SANTA BARBARA COUNTY, Calif. — Exactly six months ago, the Santa Barbara County Board of Supervisors declared the coronavirus pandemic a local health emergency.
Half a year later and over 100 county residents have passed away from this deadly virus.
"It has been a grueling tough six months for everyone,” public health director Van Do-Reynoso said.
Santa Barbara County is averaging 7.9 new cases each day per 100,000 residents with a 5.5% testing positivity rate.
However, the number of people being tested in the county is below the state average.
This has caused an adjusted case rate per 100,000 people within California’s four-tier review, which makes it more challenging to move down a tier.
When a county does not meet the state’s standard for testing, it can be penalized with increased positivity rate and case rate.
"It is critical that we are testing more than the state average,” emergency medical services agency director Nick Clay said. “That number changes every week so it's a moving target."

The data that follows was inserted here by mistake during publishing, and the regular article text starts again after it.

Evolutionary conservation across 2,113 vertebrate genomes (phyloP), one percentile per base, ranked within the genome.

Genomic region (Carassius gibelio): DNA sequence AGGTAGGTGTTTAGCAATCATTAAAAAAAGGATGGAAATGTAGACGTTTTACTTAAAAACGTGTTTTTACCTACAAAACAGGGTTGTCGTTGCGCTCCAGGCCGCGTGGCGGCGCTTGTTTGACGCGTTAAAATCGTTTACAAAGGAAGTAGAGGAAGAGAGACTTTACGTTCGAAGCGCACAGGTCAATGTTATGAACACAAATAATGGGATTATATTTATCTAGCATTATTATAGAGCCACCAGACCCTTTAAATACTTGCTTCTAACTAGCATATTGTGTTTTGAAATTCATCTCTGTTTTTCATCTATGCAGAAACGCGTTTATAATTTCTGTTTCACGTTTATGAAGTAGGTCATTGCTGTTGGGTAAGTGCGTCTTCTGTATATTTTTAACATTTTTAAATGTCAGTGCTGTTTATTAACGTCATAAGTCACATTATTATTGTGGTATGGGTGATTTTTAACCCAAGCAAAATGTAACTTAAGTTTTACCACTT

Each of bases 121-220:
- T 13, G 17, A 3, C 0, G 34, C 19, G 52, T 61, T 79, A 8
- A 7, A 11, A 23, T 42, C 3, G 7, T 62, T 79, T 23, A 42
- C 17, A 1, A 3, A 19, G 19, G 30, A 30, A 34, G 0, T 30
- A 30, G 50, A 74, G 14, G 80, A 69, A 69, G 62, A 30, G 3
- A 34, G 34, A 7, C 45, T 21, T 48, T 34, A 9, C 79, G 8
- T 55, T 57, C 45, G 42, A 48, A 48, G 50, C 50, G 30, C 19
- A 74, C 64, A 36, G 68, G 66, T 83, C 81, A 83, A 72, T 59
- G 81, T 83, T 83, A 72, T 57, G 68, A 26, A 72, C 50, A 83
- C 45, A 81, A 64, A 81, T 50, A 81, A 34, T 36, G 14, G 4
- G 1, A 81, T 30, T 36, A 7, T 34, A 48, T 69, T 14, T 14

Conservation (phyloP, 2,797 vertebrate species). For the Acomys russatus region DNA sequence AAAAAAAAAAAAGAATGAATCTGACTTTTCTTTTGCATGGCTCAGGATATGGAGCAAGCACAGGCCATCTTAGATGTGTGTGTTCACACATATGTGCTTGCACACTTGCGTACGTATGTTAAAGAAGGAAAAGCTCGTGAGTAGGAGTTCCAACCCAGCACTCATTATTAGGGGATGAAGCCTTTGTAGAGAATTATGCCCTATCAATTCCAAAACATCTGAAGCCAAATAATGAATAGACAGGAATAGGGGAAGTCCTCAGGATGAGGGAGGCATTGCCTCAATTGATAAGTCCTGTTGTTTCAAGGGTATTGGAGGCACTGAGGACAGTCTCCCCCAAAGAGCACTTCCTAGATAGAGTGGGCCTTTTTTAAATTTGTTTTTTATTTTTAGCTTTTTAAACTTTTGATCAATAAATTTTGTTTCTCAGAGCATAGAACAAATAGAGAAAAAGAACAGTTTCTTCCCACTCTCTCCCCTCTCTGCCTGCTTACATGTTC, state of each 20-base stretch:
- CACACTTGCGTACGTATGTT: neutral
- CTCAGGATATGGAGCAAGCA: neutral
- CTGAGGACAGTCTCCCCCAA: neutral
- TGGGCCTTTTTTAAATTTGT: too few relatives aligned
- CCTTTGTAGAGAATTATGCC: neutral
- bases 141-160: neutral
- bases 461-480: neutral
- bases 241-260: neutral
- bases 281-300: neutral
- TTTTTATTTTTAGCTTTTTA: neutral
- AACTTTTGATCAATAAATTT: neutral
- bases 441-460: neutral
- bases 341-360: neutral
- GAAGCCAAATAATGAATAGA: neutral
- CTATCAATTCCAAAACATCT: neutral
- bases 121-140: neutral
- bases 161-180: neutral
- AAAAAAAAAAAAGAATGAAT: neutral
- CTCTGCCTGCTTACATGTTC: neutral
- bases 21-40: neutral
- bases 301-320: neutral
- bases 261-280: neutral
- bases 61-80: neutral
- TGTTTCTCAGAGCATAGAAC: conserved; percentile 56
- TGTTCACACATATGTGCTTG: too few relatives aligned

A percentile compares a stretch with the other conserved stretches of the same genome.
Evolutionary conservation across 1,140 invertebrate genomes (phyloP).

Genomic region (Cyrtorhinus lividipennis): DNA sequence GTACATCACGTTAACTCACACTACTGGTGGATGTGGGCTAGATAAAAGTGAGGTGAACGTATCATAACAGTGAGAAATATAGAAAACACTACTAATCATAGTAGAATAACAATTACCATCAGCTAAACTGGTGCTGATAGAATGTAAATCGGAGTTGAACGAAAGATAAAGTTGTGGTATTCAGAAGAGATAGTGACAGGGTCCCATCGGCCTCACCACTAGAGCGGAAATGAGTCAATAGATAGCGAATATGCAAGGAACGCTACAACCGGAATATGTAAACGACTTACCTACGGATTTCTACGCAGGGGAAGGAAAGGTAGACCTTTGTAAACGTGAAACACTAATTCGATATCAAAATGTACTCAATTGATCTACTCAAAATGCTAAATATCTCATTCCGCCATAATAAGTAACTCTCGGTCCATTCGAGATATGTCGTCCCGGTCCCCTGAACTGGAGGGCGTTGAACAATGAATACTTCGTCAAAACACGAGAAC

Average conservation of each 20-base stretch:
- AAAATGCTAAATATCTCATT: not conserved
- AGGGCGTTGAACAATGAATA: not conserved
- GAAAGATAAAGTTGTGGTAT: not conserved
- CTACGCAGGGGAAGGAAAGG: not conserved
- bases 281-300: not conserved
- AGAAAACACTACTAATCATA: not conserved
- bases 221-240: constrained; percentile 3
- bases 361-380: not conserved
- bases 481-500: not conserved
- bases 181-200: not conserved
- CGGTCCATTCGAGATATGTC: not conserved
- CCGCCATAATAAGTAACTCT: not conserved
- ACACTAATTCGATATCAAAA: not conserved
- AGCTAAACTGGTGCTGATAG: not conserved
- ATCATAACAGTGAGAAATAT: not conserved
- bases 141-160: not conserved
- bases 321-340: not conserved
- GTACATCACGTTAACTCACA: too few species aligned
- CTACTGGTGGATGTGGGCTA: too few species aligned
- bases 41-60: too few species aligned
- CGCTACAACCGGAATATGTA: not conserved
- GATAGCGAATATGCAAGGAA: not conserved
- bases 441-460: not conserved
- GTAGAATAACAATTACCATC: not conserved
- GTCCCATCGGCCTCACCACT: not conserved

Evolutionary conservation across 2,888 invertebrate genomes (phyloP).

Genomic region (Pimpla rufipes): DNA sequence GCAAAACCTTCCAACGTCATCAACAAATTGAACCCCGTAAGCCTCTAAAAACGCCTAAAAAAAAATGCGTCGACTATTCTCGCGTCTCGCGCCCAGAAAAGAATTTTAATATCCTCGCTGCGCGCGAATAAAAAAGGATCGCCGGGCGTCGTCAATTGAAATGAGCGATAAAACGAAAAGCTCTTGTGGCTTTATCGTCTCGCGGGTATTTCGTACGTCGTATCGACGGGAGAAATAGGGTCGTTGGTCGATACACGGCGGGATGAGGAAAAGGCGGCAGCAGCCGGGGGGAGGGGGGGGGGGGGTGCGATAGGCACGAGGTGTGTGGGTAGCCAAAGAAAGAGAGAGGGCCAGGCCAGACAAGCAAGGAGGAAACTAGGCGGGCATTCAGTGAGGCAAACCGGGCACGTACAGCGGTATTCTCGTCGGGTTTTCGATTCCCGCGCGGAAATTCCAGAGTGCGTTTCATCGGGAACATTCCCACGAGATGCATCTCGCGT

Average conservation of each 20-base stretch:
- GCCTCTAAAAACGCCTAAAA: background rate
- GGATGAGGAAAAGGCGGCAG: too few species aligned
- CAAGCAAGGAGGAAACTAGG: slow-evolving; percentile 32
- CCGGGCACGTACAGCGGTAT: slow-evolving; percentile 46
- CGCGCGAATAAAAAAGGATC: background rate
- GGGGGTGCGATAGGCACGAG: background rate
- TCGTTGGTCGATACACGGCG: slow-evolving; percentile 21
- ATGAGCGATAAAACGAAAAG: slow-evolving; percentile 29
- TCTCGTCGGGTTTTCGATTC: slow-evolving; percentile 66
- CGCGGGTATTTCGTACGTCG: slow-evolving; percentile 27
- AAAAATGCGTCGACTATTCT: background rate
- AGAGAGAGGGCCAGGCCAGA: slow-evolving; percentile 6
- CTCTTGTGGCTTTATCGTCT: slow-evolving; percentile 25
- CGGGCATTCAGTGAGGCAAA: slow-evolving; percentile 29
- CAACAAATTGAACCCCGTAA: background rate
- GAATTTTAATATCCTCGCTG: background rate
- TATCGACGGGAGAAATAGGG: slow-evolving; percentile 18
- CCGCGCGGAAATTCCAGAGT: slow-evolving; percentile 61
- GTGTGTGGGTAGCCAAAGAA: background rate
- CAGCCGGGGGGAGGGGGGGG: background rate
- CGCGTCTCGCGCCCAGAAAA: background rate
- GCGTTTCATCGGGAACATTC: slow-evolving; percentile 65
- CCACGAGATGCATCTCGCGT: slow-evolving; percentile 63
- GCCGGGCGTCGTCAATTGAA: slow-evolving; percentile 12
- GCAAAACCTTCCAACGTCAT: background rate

In an effort to achieve widespread testing, community members can in turn help Santa Barbara County protect the health and safety of our neighbors while fulfilling requirements to progress in reopening.
“This helps us with surveillance of the virus and also helps us meet the metrics that the state has established to move into the next tier,” second district supervisor Gregg Hart said.
The Santa Barbara County Public Health Department also issued an order requiring temperature screening, self-evaluation, and reporting of COVID-19 cases at all homeless shelters and H-2A housing.
The order is effective starting at 5:00 p.m. on Monday.
"Prevention efforts and quick response will facilitate the best possible outcomes for the residents,” Do-Reynoso said.
Today four additional elementary schools were given permission by the state to reopen in-person instruction.
These schools include Santa Ynez Valley Christian Academy, Santa Ynez Valley Family School, Pacific Christian Elementary School and Coastline Christian Academy.
"The reward for increased diligence will be increased opportunity,” Hart said.
However, with the flu season approaching there are concerns of a possible twin pandemic.
"With flu season around the corner, we must in the next few weeks aggressively take action to decrease disease and increase our testing,” Do-Reynoso concluded.
Santa Barbara County is conducting over 1,400 COVID-19 tests each day.
Despite this large number, the Santa Barbara County Public Health Department is hoping to increase its testing capacity before next week’s four-tier rating review on Tuesday.